San Jose Sharks Impeach Capitals, 3-2, Extend Home Winning Streak To Four
The Washington Capitals were looking for a different outcome entering the rubber match from a 2-0 loss to the Sharks on Feb. 8. And much like the first game, the Capitals were coming off another offensive outburst, dispatching the Ducks in a wild 7-6 game.
Alexander Semin would record a hat trick and score his first goal since Nov. 28, and the Capitals would overcome some shoddy officiating for the win.
The Sharks were returning to the friendly confines of the Shark Tank, having won for the sixth time in eight games. Entering the game, the Sharks were second in the Pacific Division and just one point back from the first-place Coyotes.
Michal Neuvirth would get the nod in net despite coming off a poor relief showing against the Ducks. Neuvirth relieved Varlamov after the first period and would allow three goals on 12 shots.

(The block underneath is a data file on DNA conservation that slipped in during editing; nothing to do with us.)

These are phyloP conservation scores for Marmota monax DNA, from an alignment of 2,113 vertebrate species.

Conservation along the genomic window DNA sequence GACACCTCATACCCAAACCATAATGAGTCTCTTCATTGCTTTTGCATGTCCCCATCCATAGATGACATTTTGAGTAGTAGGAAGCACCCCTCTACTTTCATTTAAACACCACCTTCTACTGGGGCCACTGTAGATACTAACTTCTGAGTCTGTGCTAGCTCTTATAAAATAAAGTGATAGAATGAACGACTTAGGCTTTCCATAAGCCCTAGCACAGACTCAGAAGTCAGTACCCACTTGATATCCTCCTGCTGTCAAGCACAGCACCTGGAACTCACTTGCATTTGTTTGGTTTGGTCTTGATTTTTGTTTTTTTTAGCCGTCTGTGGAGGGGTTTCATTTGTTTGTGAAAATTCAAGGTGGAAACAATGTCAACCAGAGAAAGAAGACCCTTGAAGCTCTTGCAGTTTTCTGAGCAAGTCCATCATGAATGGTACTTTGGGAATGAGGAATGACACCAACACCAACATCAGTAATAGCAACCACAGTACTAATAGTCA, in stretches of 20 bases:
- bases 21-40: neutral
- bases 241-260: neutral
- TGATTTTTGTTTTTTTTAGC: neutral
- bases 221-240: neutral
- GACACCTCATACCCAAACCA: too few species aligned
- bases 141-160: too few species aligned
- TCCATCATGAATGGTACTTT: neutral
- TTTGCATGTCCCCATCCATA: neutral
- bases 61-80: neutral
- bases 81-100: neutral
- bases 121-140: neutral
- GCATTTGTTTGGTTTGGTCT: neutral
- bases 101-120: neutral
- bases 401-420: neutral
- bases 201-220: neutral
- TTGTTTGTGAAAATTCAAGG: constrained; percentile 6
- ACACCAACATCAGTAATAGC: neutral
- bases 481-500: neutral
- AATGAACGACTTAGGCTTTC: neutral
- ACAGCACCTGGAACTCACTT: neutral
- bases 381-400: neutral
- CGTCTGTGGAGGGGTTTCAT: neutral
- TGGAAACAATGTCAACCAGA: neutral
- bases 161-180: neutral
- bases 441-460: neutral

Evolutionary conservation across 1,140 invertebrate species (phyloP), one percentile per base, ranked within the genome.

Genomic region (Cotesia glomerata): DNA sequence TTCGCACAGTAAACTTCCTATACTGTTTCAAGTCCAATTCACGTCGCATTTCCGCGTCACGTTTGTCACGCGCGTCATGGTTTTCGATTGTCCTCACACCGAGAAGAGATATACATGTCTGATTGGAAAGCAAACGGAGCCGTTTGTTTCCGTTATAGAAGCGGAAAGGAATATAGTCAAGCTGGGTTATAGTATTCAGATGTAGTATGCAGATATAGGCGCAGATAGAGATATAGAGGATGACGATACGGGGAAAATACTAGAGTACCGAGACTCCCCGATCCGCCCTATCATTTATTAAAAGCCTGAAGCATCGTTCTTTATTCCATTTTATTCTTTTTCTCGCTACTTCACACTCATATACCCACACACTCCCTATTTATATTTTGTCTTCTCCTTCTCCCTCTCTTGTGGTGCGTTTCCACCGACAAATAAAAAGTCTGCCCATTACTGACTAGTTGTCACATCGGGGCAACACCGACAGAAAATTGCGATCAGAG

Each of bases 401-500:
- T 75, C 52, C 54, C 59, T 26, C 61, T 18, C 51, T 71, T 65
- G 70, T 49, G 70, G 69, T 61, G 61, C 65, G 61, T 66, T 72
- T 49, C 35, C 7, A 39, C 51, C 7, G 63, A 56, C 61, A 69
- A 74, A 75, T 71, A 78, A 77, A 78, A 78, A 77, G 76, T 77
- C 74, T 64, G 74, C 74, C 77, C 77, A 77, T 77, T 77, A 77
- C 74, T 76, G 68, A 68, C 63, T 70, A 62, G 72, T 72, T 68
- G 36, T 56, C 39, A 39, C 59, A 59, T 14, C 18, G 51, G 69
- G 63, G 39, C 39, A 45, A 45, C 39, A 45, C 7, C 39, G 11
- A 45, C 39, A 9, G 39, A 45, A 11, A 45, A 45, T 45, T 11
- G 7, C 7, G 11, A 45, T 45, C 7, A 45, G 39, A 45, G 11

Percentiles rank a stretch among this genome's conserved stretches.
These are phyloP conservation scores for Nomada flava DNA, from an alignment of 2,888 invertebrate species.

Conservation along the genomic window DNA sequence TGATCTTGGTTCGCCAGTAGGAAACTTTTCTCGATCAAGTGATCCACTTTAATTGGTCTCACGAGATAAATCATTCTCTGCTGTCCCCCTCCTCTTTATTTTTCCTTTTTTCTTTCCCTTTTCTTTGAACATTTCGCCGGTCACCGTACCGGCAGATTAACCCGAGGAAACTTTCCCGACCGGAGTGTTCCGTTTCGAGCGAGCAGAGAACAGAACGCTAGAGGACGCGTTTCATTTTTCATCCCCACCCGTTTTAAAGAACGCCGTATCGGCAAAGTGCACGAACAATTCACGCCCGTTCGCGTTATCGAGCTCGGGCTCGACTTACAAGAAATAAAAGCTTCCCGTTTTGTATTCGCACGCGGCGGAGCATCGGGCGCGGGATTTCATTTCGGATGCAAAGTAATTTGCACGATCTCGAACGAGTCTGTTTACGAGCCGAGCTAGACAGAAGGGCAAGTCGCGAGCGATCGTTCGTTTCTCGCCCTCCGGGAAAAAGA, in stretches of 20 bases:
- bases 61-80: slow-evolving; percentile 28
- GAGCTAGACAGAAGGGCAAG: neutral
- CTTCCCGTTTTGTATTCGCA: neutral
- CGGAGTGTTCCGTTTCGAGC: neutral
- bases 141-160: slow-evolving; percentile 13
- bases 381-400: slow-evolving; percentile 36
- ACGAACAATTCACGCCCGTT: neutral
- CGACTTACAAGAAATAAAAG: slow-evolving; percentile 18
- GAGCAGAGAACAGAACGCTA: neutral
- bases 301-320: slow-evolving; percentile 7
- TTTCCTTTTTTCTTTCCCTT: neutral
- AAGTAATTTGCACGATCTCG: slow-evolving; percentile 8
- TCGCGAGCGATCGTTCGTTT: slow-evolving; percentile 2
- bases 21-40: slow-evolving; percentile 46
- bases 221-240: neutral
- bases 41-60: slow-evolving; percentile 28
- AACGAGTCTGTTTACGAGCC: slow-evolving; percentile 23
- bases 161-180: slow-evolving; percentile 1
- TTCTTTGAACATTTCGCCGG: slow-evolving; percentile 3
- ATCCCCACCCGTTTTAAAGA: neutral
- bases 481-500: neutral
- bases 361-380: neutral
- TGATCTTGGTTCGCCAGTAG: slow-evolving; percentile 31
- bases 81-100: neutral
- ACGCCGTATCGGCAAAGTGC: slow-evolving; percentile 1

The Capitals would still be without the services of star defenseman Mike Green, who also missed the first game between the two clubs. The Sharks would still be without the services of Antero Niittymaki, who is nursing a groin pull.
Much like the first game, the Sharks got off to a uneven start in the first period, as the Capitals carried play for stretches. Niemi would make some huge stops in the first half of play, stopping Semin on a golden chance just five minutes in.
Niemi would also stone Ovechkin and Backstrom on a sequence halfway through the first period, and he saw the puck very well all night.
The Sharks would lose Marc-Edouard Vlasic on his second shift of the game, crippling the team's defensive depth. Although the injury did not seem serious initially, this team may be in panic mode should Vlasic miss any significant time.
The Sharks would open the scoring at 18:49 with the Capitals on the power play on a Ben Eager tripping penalty. Caught deep in the Sharks zone, Patrick Marleau would again show why he’s one of the NHL’s most dangerous penalty killers.